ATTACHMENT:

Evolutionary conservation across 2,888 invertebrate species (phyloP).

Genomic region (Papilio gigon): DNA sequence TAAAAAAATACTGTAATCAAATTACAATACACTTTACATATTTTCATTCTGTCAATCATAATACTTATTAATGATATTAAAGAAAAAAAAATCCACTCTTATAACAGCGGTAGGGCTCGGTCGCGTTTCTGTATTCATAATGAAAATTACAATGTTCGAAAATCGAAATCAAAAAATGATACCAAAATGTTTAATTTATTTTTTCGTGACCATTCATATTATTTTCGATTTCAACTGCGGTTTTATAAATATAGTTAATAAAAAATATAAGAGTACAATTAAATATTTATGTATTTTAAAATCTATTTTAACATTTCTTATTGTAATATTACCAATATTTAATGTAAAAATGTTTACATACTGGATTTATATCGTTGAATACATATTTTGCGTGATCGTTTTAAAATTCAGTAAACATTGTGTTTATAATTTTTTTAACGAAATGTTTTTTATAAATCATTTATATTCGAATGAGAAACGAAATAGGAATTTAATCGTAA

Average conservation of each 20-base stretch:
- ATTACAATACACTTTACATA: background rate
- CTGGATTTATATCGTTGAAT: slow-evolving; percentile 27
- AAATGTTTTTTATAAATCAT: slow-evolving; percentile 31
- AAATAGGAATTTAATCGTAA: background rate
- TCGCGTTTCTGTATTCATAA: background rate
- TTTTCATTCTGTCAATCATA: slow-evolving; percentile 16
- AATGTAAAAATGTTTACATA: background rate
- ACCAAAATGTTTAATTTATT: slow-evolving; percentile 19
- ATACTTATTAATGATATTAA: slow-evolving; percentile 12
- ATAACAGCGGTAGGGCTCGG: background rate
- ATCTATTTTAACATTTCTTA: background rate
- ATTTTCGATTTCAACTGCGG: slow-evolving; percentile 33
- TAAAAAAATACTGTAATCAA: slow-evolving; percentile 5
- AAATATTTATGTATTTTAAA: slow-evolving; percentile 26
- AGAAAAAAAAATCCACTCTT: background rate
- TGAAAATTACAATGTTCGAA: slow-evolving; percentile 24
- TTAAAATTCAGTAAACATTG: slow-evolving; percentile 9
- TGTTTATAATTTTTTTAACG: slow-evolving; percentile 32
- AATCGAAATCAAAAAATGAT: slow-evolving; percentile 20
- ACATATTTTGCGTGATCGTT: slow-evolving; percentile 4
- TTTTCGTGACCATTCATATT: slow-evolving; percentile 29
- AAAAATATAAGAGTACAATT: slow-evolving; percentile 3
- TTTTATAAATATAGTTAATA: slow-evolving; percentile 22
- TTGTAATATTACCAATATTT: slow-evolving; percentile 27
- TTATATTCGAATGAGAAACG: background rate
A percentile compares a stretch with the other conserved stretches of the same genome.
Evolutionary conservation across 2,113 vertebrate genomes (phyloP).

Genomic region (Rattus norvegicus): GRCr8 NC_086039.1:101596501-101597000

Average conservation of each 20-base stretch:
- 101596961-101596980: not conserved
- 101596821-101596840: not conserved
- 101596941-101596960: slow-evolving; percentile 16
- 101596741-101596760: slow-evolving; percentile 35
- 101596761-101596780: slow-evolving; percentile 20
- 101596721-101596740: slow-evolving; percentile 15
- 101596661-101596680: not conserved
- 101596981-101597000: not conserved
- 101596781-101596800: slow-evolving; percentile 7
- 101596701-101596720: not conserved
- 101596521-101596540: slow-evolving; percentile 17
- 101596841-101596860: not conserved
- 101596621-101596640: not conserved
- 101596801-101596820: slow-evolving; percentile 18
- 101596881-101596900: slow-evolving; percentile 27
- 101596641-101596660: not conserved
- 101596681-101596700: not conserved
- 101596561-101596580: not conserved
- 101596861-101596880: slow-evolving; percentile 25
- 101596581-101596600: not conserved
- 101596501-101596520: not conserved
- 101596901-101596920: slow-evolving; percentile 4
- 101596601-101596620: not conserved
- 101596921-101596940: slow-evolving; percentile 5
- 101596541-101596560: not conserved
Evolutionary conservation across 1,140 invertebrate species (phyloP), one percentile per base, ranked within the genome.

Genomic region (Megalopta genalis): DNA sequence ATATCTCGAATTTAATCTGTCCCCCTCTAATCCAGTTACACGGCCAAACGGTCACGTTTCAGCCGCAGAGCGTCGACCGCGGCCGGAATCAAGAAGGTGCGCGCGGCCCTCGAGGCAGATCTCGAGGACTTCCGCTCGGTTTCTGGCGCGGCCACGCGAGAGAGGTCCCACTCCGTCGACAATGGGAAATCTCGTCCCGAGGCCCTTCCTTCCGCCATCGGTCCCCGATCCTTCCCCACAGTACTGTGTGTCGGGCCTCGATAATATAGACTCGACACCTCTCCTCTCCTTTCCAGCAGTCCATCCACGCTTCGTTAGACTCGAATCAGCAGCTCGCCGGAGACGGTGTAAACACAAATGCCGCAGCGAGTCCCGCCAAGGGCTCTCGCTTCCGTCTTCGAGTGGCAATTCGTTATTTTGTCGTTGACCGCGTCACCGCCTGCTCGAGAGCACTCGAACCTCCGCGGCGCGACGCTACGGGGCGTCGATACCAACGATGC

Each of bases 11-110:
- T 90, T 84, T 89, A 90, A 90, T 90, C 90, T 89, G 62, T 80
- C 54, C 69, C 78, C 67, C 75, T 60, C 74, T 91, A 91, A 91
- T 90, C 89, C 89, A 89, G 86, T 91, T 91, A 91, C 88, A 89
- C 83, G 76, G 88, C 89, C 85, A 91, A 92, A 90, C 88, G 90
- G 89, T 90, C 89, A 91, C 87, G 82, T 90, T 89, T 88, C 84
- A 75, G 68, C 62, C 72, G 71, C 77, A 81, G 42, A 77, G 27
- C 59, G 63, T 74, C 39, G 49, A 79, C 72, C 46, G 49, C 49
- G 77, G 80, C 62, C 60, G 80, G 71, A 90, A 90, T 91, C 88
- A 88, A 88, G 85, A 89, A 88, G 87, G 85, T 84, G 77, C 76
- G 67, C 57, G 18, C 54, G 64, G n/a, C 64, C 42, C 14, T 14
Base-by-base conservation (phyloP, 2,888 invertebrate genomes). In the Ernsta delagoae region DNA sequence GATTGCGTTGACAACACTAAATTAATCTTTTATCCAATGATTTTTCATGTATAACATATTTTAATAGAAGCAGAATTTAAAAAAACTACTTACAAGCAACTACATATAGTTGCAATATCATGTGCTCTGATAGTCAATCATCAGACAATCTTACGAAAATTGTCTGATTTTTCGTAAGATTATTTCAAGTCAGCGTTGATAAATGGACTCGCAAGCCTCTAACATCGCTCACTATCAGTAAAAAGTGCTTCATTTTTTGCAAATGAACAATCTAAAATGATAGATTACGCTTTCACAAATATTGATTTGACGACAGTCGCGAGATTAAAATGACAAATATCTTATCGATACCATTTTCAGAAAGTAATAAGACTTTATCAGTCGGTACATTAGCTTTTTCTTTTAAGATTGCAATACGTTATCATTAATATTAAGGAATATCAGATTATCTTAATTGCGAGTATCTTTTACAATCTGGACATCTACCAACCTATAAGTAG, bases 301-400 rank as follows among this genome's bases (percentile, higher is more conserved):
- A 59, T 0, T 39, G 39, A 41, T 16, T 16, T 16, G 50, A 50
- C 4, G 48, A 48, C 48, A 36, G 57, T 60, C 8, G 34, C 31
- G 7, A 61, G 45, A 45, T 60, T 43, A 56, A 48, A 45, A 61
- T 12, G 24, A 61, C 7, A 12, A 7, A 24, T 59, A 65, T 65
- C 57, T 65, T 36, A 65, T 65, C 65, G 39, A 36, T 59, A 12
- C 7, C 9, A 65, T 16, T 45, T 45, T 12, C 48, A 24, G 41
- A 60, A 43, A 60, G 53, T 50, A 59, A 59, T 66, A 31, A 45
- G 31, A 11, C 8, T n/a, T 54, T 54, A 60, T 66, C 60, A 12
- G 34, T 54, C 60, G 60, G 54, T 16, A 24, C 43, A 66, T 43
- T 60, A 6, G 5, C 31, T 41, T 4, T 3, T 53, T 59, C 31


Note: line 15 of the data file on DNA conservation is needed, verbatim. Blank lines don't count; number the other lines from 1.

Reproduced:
- ATTTTCGATTTCAACTGCGG: slow-evolving; percentile 33